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No Intel and Samsung are not passing TSMC

No Intel and Samsung are not passing TSMC
by Scotten Jones on 12-02-2020 at 6:00 am

Seeking Alpha just published an article about Intel and Samsung passing TSMC for process leadership. The Intel part seems to be a theme with them, they have talked in the past about how Intel does bigger density improvements with each generation than the foundries but forget that the foundries are doing 5 nodes in the time it takes Intel to do 3. They also make a big deal about Horizontal Nanosheets (HNS) Versus FinFETs and yes that is impressive, but at the end of the day what you deliver for power, performance and area (PPA) is what really matters.

I have written about this before here.

In this article I will briefly review where each company is currently and where I expect them to be over the next five years. I do not want to go into too much detail in this article because I will be presenting on leading edge logic at the ISS conference in January and covering this in more depth then.

Intel

Figure 1 illustrates Intel’s node introductions starting at 45nm. After many nodes on a 2-year cadence Intel slipped to 3 years at 14nm and 5 years at 10nm. 10nm has been particularly bad with yield and performance issues, even today it is hard to get 10nm parts. Intel has recently announced 10+ now known as 10SF (Super Fin). The Super Fin provides a 17-18% performance improvement like a full node. There is also a rumor that Intel is using EUV for M0 and M1 although I have not confirmed this. M0 and M1 on the original 10nm process are the most complex metal pattering scheme I have ever seen so this might make sense for yield reasons.

Samsung intel tsmc

Figure 1. Intel Node Introductions.

Intel’s 7nm was scheduled for 2021 and was supposed to get Intel back on track. At 7nm they are doing a smaller 2x density improvement and the implementation of EUV was supposed to solve their yield issues, but the process is now delayed until 2022.

Seeking Alpha makes an argument that Intel will be back on a 2 year cadence for their 5nm process, I am not sure I believe this given their 14nm, 10nm and 7nm history but even if they are I don’t think this puts them in the lead as I will describe below.

14nm/16nm

14nm was Intel’s second generation FinFET and they took a big jump in density. Intel’s 14nm process came out in 2014, Samsung’s 14nm process also came out in 2014 and TSMC’s 16nm process came out in 2015. Intel’s 14nm process was significantly denser than Samsung or TSMC’s 14nm/16nm processes.

Foundry 10nm

In 2016 both foundries came out with 10nm processes and they both passed Intel for the process density lead.

Foundry 7nm/Intel 10nm

In 2017 TSMC released their 7nm process moving further ahead of Intel and in 2018 Samsung released their 7nm process also moving further ahead of Intel. In 2019 Intel finally started shipping 10nm and the Intel 10nm process was slightly denser that TSMC or Samsung, but in 2018 TSMC’s 7+ process (half node) and in 2019 Samsung’s 6nm (half node) processes passed Intel 10nm density. Samsung’s 7nm is also notable as the industry’s first process with EUV, although TSMC soon had EUV running on their 7+ process and is in my opinion the EUV leader today, in fact TSMC claims to have half of all EUV systems in the world currently.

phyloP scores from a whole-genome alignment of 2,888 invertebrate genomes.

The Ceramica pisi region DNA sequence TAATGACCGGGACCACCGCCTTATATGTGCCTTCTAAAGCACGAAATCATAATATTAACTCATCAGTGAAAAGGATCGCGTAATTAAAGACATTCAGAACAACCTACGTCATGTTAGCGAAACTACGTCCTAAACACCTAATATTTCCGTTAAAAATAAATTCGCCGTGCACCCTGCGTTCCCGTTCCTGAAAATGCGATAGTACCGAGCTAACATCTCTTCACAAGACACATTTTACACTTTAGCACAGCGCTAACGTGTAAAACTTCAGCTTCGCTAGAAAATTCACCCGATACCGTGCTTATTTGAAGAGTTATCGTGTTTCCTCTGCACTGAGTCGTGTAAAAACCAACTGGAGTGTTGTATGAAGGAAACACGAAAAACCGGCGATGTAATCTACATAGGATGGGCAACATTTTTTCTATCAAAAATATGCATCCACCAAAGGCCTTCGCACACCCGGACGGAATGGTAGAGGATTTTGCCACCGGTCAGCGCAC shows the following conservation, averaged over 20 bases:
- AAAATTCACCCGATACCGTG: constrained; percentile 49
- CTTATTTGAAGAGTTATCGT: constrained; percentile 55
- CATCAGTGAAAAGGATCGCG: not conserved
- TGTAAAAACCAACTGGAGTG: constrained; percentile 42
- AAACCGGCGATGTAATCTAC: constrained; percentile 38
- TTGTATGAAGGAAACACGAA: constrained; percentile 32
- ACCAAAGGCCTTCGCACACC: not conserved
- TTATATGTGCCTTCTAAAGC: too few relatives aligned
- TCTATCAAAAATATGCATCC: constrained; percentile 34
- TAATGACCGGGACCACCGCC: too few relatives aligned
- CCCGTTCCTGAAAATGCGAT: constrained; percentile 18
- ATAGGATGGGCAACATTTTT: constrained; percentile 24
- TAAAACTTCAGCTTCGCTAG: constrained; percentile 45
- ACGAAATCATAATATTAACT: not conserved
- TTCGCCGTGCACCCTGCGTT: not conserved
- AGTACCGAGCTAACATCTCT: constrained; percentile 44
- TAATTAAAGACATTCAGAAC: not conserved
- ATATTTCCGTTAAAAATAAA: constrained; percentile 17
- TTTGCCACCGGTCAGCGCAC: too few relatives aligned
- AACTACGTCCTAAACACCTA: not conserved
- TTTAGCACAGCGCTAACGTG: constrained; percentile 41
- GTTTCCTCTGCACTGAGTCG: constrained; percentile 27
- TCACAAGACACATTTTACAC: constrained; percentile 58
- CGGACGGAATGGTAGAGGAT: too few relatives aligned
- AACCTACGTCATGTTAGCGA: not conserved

Foundry 5nm

In 2019 the foundries started risk starts on 5nm pulling further ahead of Intel. TSMC 5nm took a much bigger density jump than Samsung’s 5nm and they opened a lead over Samsung and Intel. TSMC 5nm also introduced a high mobility channel. 5nm has ramped throughout 2020 and utilizes EUV for more layers than 7nm.

Foundry 3nm/Intel 7nm

Risk starts for foundry 3nm are due in 2021 and TSMC will pull further ahead of both Intel and Samsung. Samsung will introduce the industry’s first HNS and that is a great accomplishment and positions them well for the future, but we expect TSMC’s 3nm process to be much denser with better power and performance.

Intel’s 7nm process is currently expected around 2022 and is slated to be their first EUV based process (although there may be some EUV use on 10nm as discussed above). Based on their announced density improvements and the announced density improvements for TSMC and Samsung we expect Intel 7nm and Samsung 3nm to have similar densities but TSMC will be much denser than either company.

Foundry 2nm/Intel 5nm

If Intel gets back onto a two-year node interval, then Intel 5nm using HNS will be due in 2024. I am not sure I believe that but for the sake of argument I will go with it. There is also a question as to whether Intel even does 5nm, they are looking at outsourcing and depending on how that goes they may not go beyond 7nm and may use foundries.

TSMC’s 2nm node is now expected to be available for risk starts in 2023 and production in 2024. TSMC has said it will be a full node and even with modest density improvements it will be denser than Intel’s 5nm process based on announced density improvements, Intel will likely pass Samsung but not TSMC. This would be Intel and TSMC’s first HNS. Possibly because it would be Samsung’s second generation HNS maybe they will take a bigger density jump but I don’t see them catching TSMC who is taking bigger jumps at both 5nm and 3nm.

Conclusion

The bottom line is Intel may be doing bigger density jumps at each node than the foundries but from the 14nm nodes in 2014 through the Intel 7nm node expected in 2022, the foundries have done 5 full nodes while Intel has done 3 full nodes and TSMC in particular has opened up a big process lead.

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